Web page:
Government rightly influences the level of rail fares

Funding for the running of the railway comes from two sources – passengers and taxpayers.

Our railway receives less public funding for day-to-day operations than any other major European railway – meaning passengers pay more of the cost of running trains. This means money from the taxpayer and the private sector can be invested to improve the network.

The government has said it would like fares to rise in line with a lower measure of inflation. If government decides this, it would be welcomed by passengers and we would support such a change. We are ready to work with all parts of the rail industry to improve value for money for our customers.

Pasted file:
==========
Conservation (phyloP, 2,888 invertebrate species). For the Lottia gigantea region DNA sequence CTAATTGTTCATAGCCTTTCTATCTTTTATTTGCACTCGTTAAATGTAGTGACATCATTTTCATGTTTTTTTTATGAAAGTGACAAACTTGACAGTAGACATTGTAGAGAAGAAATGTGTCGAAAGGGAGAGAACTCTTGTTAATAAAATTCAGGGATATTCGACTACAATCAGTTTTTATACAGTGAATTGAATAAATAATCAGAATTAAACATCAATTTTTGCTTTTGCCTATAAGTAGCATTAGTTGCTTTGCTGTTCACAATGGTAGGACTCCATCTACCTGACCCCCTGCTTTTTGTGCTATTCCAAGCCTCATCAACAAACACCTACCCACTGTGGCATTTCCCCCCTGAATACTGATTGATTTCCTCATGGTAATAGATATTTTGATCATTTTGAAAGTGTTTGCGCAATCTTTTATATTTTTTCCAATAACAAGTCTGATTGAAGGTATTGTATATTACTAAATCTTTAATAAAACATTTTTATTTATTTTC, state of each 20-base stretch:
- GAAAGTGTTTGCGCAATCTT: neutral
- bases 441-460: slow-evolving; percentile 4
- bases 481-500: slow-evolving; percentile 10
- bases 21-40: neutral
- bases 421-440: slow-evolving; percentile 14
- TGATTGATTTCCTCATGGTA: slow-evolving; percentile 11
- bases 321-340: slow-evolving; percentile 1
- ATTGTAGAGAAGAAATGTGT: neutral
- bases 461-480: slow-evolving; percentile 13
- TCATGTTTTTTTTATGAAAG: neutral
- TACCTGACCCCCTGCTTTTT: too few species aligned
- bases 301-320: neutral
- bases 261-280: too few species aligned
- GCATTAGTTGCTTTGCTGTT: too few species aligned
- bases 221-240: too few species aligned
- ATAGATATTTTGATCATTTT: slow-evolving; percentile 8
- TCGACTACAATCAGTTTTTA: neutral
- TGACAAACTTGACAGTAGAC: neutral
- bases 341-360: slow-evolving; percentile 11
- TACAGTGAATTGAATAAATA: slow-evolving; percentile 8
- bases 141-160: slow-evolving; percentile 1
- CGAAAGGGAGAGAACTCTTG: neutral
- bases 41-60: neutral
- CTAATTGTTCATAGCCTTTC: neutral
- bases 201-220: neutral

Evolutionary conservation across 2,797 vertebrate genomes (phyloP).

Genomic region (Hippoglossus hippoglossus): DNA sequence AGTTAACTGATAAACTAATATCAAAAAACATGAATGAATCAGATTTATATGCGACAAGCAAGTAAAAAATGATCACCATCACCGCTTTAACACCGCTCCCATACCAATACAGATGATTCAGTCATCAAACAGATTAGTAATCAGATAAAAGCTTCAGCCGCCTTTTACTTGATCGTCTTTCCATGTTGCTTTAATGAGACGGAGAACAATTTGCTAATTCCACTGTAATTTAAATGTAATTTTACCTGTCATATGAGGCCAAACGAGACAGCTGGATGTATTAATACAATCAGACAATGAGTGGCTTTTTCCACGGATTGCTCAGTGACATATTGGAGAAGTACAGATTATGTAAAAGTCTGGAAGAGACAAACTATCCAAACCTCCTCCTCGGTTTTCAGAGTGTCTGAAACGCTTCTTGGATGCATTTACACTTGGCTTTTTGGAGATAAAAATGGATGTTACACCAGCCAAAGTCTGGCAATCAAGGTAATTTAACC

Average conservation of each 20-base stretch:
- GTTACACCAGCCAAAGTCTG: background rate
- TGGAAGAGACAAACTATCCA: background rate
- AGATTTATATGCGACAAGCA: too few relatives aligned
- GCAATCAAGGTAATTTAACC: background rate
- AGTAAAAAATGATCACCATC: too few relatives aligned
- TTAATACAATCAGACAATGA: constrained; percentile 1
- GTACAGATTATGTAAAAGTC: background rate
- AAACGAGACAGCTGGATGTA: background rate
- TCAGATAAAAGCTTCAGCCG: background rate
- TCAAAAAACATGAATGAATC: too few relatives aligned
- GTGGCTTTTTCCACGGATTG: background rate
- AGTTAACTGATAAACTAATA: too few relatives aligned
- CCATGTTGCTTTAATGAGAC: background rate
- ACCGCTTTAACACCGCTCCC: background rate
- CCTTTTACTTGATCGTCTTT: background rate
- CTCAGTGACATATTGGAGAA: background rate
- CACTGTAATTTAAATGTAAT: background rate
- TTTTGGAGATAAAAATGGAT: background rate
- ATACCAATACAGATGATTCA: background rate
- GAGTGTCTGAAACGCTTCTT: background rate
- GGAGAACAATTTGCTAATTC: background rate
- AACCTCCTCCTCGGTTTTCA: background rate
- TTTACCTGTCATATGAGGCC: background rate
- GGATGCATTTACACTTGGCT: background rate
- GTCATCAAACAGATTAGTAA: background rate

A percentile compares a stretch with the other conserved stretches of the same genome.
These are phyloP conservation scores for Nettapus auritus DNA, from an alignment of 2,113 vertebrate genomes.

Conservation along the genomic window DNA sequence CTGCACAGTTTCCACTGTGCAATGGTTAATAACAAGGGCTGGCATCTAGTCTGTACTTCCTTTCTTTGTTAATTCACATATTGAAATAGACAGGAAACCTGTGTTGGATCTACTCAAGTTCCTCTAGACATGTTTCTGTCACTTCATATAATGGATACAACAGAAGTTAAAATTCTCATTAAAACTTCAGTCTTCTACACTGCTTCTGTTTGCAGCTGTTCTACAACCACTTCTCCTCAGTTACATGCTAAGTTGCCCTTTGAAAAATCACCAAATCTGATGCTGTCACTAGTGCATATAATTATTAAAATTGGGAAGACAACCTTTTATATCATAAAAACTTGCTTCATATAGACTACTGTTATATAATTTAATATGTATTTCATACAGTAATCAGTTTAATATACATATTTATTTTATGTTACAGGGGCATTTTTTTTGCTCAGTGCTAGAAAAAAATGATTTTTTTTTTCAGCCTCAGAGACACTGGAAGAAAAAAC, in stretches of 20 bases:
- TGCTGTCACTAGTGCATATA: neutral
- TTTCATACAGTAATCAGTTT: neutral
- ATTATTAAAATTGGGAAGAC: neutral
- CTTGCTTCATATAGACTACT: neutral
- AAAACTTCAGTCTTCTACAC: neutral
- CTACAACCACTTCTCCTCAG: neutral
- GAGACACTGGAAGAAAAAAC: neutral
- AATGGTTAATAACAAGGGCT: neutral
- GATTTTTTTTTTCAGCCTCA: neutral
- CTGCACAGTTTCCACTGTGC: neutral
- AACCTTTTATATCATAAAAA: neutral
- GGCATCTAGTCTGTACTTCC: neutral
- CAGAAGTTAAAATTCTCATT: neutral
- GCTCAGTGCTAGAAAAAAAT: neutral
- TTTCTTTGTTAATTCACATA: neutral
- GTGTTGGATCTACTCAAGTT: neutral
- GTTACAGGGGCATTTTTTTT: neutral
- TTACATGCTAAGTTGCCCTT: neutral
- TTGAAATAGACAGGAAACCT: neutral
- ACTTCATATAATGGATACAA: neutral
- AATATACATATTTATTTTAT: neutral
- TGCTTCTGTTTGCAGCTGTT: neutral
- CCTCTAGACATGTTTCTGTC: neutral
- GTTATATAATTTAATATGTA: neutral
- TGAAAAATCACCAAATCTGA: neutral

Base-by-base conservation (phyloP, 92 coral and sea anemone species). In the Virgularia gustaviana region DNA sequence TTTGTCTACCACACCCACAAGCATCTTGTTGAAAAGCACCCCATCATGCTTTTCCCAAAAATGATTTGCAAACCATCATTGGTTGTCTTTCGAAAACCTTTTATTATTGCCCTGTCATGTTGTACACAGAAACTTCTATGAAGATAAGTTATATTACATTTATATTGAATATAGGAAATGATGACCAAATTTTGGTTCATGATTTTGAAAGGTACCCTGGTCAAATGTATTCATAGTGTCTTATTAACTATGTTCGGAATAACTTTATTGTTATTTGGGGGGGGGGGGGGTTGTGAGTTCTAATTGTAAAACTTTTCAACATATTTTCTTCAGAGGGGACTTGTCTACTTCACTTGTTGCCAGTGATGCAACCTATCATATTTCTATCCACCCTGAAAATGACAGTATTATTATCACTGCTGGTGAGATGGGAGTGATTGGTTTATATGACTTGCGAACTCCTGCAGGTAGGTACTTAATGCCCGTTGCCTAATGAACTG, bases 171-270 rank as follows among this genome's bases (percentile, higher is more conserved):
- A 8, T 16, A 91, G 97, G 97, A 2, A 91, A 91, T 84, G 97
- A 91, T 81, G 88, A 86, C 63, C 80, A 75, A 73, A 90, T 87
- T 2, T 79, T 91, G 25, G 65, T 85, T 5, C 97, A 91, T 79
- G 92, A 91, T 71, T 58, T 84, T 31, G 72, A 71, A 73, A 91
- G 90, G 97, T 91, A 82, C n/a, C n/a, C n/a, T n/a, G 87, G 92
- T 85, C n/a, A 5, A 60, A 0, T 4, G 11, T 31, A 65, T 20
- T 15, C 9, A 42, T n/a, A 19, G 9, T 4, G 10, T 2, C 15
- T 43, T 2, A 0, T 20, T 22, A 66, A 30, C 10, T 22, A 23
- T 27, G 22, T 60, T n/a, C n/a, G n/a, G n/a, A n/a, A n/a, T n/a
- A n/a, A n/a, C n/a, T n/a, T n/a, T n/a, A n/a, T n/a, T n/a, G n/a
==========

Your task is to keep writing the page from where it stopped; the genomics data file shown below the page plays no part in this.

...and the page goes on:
Given rail is a vital public service, politicians rightly determine the balance between these two groups.

Over time, successive governments decided that the money raised from farepayers, rather than taxpayers, should cover as much as possible of the cost of running the railway day-to-day.

This means fares have gone up with passengers paying more, keeping taxpayer support to run the railway down.

Government directly influences changes to around 45% of fares which are regulated, including season tickets. The rest are heavily influenced by the payments train companies make to government.

Balance of financials



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